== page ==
Power quality problems
Published: Mon, 5 Dec 2016
Power quality problems have become serious and common issues that are being discussed due to its effect on power system networks. Any variation in voltage, current, or frequency which may lead to an equipment failure or malfunctions is potentially a power quality problem. According to IEEE standard 1159-1995, a voltage sag is defined as a decrease to between 0.1 and 0.9 p.u. in root mean square (rms) voltage at the power frequency for durations of 0.5 cycle to 1 min.
A power system fault is a typical cause of voltage sag and have been the vast contribution of power quality problems. Other typical causes of voltage sag includes of starting of large induction motor, transformer energizing and load changes. When a system is faulted, the voltage on the particular phase will drop to certain amount and sometimes drop to zero. When certain voltage drops to zero, particularly it will become an interruption. Interruption can’t be tolerated as it gives a very bad impact to the utilities. Thus it is important to ensure that the consumer side will not experience any problems related to the power quality problems. Voltage sags can generally be characterized by sag magnitude, duration and frequency. Voltage sag is a common power quality problem that always occurred in power system network. Voltage sag problems is one of the most serious problems that affecting process industry consumers. Due to the awareness developed from time to time, consumers and utilities have become concerned with the inconvenience caused by voltage sag.
It is important to distinguish between interruptions and voltage sags. Both is a power quality problems but are different in terms of occurrence. Interruptions (zero voltage) are mainly occur when a fault occur at the particular bus. Whilst the feeder in parallel that share the same bus will particularly experienced voltage sag during the period of a fault for faults in any area of the power system network. The travelling and the propagation of the faulted voltages may change it to sagged voltage depending on the transformer connections. Voltage sag does not cause any interruption but in the case of sensitive equipment it tends to resulting in shut down of a certain process.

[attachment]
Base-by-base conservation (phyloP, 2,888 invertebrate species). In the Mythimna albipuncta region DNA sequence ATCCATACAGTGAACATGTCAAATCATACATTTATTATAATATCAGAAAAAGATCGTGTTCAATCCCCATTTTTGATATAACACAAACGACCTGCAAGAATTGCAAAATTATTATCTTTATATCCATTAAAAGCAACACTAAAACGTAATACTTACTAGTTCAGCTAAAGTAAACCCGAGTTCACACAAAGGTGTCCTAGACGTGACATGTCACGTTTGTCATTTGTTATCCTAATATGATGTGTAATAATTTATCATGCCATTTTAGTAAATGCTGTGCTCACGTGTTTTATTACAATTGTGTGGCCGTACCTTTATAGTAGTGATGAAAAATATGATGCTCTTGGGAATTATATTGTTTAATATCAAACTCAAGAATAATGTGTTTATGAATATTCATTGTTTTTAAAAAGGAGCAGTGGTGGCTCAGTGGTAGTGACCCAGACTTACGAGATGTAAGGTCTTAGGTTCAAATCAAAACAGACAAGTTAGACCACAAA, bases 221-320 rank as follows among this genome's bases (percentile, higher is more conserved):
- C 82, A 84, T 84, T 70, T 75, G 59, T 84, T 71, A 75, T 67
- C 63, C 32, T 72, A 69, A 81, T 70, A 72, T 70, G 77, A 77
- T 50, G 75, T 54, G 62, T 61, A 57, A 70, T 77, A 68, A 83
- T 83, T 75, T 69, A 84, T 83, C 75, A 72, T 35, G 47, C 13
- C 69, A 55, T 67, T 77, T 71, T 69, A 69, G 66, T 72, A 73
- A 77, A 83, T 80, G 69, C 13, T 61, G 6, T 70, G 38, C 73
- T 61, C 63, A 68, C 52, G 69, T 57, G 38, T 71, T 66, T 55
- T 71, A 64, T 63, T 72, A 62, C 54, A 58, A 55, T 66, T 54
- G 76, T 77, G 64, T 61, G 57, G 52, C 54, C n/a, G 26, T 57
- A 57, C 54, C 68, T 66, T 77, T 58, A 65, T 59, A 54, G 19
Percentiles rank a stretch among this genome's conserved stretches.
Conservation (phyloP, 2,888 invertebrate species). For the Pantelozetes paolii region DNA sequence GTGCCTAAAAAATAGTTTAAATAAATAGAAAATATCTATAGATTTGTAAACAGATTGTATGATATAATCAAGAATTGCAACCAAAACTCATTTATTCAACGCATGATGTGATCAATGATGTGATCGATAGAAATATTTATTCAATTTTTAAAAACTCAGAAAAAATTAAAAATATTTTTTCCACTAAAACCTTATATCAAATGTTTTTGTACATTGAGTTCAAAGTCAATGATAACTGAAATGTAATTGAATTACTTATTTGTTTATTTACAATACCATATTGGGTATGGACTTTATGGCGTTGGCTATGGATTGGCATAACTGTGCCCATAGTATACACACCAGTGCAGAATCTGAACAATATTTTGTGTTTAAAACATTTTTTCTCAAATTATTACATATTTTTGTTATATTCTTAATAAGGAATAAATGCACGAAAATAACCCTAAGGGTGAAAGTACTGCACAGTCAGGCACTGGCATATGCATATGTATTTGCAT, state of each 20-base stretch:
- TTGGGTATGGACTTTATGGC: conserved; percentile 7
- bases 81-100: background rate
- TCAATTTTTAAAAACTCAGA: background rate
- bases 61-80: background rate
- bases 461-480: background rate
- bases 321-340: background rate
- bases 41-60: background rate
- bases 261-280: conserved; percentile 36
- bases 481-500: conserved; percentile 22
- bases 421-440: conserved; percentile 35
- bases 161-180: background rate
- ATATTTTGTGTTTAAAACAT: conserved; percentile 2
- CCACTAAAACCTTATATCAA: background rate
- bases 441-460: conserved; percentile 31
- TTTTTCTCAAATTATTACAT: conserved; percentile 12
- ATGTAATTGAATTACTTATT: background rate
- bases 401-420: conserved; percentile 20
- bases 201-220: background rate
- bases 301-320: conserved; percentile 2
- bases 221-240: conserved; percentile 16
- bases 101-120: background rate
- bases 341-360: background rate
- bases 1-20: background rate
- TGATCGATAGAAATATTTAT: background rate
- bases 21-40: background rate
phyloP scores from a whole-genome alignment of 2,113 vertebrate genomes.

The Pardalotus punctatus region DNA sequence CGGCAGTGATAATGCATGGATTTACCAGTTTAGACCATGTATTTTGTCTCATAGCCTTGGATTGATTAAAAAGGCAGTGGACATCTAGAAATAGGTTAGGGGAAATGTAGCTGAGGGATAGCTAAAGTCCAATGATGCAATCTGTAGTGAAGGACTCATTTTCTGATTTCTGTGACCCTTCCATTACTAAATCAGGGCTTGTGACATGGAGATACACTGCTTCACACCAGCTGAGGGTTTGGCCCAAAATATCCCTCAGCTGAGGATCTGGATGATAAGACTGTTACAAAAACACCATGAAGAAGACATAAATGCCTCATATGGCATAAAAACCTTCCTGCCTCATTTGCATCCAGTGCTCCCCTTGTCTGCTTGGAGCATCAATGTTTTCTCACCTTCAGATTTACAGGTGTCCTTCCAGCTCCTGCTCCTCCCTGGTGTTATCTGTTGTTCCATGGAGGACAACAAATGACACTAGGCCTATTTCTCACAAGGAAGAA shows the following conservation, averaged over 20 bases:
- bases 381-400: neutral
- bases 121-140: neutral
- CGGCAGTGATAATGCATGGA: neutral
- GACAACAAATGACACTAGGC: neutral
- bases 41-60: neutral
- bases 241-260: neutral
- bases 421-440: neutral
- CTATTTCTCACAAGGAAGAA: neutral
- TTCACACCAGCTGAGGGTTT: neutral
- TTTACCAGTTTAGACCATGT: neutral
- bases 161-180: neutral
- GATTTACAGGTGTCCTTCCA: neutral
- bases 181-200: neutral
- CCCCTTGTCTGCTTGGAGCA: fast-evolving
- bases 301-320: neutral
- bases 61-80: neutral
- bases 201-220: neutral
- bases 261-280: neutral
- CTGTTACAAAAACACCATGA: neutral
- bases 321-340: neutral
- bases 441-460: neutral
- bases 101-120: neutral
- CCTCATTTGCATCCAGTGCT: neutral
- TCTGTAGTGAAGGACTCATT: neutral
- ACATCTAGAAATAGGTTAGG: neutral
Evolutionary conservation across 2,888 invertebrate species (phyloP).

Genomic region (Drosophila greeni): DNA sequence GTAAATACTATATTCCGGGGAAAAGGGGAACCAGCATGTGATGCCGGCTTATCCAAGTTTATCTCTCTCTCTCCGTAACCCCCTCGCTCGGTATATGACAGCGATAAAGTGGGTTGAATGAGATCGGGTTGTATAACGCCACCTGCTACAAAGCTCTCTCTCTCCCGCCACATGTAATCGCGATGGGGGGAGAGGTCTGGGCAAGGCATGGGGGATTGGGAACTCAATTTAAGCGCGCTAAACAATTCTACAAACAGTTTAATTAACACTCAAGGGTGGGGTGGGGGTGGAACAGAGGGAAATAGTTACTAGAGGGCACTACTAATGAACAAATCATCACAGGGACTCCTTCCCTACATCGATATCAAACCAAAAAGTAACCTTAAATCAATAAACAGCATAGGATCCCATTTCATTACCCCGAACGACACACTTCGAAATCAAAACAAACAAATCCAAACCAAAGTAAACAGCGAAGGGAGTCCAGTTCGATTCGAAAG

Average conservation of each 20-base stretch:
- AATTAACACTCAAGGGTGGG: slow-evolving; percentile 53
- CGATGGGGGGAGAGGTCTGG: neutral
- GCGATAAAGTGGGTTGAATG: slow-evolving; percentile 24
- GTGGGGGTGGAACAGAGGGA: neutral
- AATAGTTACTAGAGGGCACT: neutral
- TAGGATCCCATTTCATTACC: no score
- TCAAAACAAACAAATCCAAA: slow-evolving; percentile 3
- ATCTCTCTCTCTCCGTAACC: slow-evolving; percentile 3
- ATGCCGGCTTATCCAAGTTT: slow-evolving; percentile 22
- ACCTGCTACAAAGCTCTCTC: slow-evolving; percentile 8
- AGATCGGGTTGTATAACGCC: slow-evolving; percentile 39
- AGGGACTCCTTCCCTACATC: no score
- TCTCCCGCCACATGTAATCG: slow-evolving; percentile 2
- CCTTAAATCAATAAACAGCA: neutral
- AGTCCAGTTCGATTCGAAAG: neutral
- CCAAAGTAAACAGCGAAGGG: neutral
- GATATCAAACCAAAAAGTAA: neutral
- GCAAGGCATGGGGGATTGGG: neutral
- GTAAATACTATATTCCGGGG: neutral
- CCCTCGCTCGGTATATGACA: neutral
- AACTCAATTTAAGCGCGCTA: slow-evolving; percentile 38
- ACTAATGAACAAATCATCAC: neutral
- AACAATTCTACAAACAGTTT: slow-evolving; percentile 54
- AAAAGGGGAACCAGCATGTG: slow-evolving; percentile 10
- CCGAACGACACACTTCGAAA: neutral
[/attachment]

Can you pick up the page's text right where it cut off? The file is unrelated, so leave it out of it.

This paper is written to describe the propagation of the faulted voltage to other busbar depending on the transformer connections, system grounding and the effect of line length impedances to the faulted voltages. The purpose of these research is also to extract the features of the travelling and the propagation of sgged voltage. Thus it is hope that the purpose and objectives of this project, an empirical formula can be developed in monitoring the propagation of voltage sag in every level of distribution network on the consumer side. Futhermore, this research is intended to contribute to the utilities in improving the existing power quality monitoring system, and to develop a better understanding on voltage sag propagations.
Several studies shows that from all types of power quality disturbances known, voltage sags have the most significant severity to consumer equipment. In specified that almost 80% of the disoperation in distribution systems cause the failure and interruptions of power system. The behaviour of voltage sag in embedded generation in distribution networks is discussed in. The study of faults that occurring in transmission (EHV), subtransmission (HV) medium-voltage (MV), low-voltage (LV) systems and the voltage sags propagate through out the power system can be seen in and is being concentrated as the frequency of voltage sag occurrences. Focuses on studying the propagation characteristics of sag and harmonics in medium voltage distribution systems by using EMTP simulation, analysing the effects of fault locations on sag levels, nature of sag produced by different types of faults, effects of line length on sag/swell propagation, transformer connection effects on the nature of sag and swells effects, swell propagation characteristics and the total harmonic distortion in different parts of the systems. Discussed in detailed the sag propagation characteristics in medium voltage busbar.
Voltage sag is a serious power quality problem such that it can propagates through transformer to all distribution networks and travel to the consumers voltage level.